Ecovillages

Best-case scenario, the world's population will reach 9 billion persons by 2050. Due to human activity, the environmental situation is not truly optimistic—consider global warming, environmental pollution, and ozone depletion. All these factors contributed to the birth and strengthening of an environmental movement presenting the community that prefers the bosom of nature to the noise of urban. Nowadays there are about 3,000 ecovillages worldwide comprising more than 30,000 permanent residents—and this is a persistent trend in a sustainable economy.


Modern ecovillages are kind of social laboratories where citizens look for models of harmonious and efficient life on earth. This is not a step backward from civilization, but a more progressive and sustainable approach to organizing life on earth.

Ecovillages are self-contained and resilient cities that can't be uniform—varied terrain, landscape, climate and ethical views of the founders always form a unique eco-organism. However, they have something in common:

  1. Sustainable development principles—working with nature, maximum reduction of the negative impact on the environment, and reducing the ecological footprint.
  2. Water and waste recycling.
  3. Sustainable environmental management—permaculture, and sustainable integrated multi-purpose forest management and reforestation.
  4. Alternative energy sources—solar panels, wind farms, and integrated and rational use of renewable energy sources.
  5. Green development – экологически чистые материалы в строительстве (соломенные блоки, саман, дерево, глина, кирпич, камень, песок, ракушняк и пр.)
  6. Green development – using environmentally friendly materials in construction (straw bales, adobe, wood, clay, brick, stone, sand, seashell, etc.)
  7. Minimization of energy consumption—energy-efficient housing and minimization of household energy consumption.



Hippies were the first to leave cities and organize self-managed settlements (1960s, USA). In 1996 ecovillages around the world merged into the Global Ecovillage Network (GEN). The goal of the organization is to offer real alternatives to the negative impact on the planet through examples of sustainable life in eco-communities.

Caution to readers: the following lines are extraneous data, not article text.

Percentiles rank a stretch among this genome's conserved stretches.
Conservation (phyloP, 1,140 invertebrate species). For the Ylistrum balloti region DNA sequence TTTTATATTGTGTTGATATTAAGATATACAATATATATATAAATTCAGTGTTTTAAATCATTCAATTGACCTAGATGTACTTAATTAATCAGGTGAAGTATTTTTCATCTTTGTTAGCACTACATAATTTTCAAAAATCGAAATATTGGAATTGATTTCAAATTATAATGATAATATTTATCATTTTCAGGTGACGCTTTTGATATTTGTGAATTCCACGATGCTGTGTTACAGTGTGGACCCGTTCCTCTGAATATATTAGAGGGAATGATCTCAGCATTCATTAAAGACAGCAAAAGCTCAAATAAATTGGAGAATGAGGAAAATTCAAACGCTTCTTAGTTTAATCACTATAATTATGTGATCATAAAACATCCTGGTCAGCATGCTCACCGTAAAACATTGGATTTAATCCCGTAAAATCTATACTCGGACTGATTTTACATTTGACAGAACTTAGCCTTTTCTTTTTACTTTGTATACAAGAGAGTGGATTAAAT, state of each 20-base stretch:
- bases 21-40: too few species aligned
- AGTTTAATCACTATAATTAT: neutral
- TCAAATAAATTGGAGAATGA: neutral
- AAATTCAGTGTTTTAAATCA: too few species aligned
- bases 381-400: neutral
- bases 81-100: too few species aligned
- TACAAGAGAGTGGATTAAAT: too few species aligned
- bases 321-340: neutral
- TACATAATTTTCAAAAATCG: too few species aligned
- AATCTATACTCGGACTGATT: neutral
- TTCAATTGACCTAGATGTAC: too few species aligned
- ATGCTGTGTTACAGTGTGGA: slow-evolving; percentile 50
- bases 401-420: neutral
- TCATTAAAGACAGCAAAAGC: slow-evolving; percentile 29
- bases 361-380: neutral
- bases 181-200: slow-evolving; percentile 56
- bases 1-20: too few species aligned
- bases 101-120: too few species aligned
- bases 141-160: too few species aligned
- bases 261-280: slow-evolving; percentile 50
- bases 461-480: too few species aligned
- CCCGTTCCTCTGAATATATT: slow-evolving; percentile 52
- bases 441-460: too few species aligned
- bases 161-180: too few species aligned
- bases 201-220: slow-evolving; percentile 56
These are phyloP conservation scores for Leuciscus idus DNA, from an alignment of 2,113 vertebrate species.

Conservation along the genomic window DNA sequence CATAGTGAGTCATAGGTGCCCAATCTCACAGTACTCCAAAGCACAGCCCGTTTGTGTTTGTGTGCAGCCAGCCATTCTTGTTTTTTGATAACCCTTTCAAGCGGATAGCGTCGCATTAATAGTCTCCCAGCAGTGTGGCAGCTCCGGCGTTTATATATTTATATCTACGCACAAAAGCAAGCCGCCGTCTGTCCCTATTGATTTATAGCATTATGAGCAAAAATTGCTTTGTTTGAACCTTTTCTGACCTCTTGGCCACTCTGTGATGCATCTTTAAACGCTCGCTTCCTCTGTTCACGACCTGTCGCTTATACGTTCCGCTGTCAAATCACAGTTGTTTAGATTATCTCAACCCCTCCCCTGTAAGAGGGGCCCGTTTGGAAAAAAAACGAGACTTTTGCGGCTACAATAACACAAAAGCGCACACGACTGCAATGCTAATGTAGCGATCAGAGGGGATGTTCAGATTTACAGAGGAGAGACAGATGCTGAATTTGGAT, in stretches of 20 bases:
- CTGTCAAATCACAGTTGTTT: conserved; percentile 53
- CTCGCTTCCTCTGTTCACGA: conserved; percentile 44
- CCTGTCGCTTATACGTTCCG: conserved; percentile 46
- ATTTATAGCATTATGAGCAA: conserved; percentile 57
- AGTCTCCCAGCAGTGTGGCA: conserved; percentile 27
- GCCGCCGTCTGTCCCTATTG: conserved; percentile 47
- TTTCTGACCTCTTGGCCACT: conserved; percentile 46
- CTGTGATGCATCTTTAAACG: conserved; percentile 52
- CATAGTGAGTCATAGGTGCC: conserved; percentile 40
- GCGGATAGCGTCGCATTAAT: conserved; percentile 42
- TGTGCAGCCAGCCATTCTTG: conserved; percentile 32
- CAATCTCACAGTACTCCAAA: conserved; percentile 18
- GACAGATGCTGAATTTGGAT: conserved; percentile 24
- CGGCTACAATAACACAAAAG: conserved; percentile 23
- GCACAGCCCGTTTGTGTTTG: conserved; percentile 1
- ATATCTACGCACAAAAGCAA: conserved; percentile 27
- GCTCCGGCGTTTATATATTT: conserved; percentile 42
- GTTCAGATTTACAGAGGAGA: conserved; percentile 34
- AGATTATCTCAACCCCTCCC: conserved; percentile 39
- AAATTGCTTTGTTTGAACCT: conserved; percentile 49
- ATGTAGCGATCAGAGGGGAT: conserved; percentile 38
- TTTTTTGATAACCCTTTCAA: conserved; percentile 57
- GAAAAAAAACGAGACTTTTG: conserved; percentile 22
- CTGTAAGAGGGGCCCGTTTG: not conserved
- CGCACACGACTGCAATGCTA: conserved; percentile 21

Dyssekilde, Denmark

Established in 1990, the present-day ecovillage includes 74 sustainable apartment buildings of various design—from modern buildings to unusual houses with thatched roofs. All buildings are made of natural materials. On 12 hectares of land, there are personal vegetable gardens, a 20-meter recycling system and 7 windmills, each of which provides electricity and heat for 10 houses. In the village, rainwater harvesting technology is made use of. Dyssekilde strives to be as carbon-neutral as possible. As architecture is progressing, it becomes easier to realize the principle when building new houses. The first buildings were made exclusively of straw, resulting in large heat loss. Since 2007, geothermal heating has been used as well as passive heat from large glass greenhouses built on the south facing wall of the houses. Local water consumption is reduced by 40% compared to the national average, which is achieved by collecting rainwater and using composting toilets.


Sieben Linden, Germany

Founded in 1993, the village covers an area of 80 hectares, most of which are fields and woods. The village uses solar panels, water purification systems, and composting toilets. The houses are heated with wood. There is active forest planting and manual work in the fields. Low-energy houses are built with natural materials. They combine frame construction technology with straw bales for heat insulation. The village contains the largest collection of such houses in Germany as well as the largest straw-bale frame house in Germany. In order to commission the first house of this type, its thermal conductivity and fire resistance were thoroughly tested. Both parameters significantly exceeded the official requirements. So when put on fire, the wall did not ignite for 90 minutes (there was smoke but no fire). As a result of these tests, an official permit was obtained for the construction of houses of this type in Germany.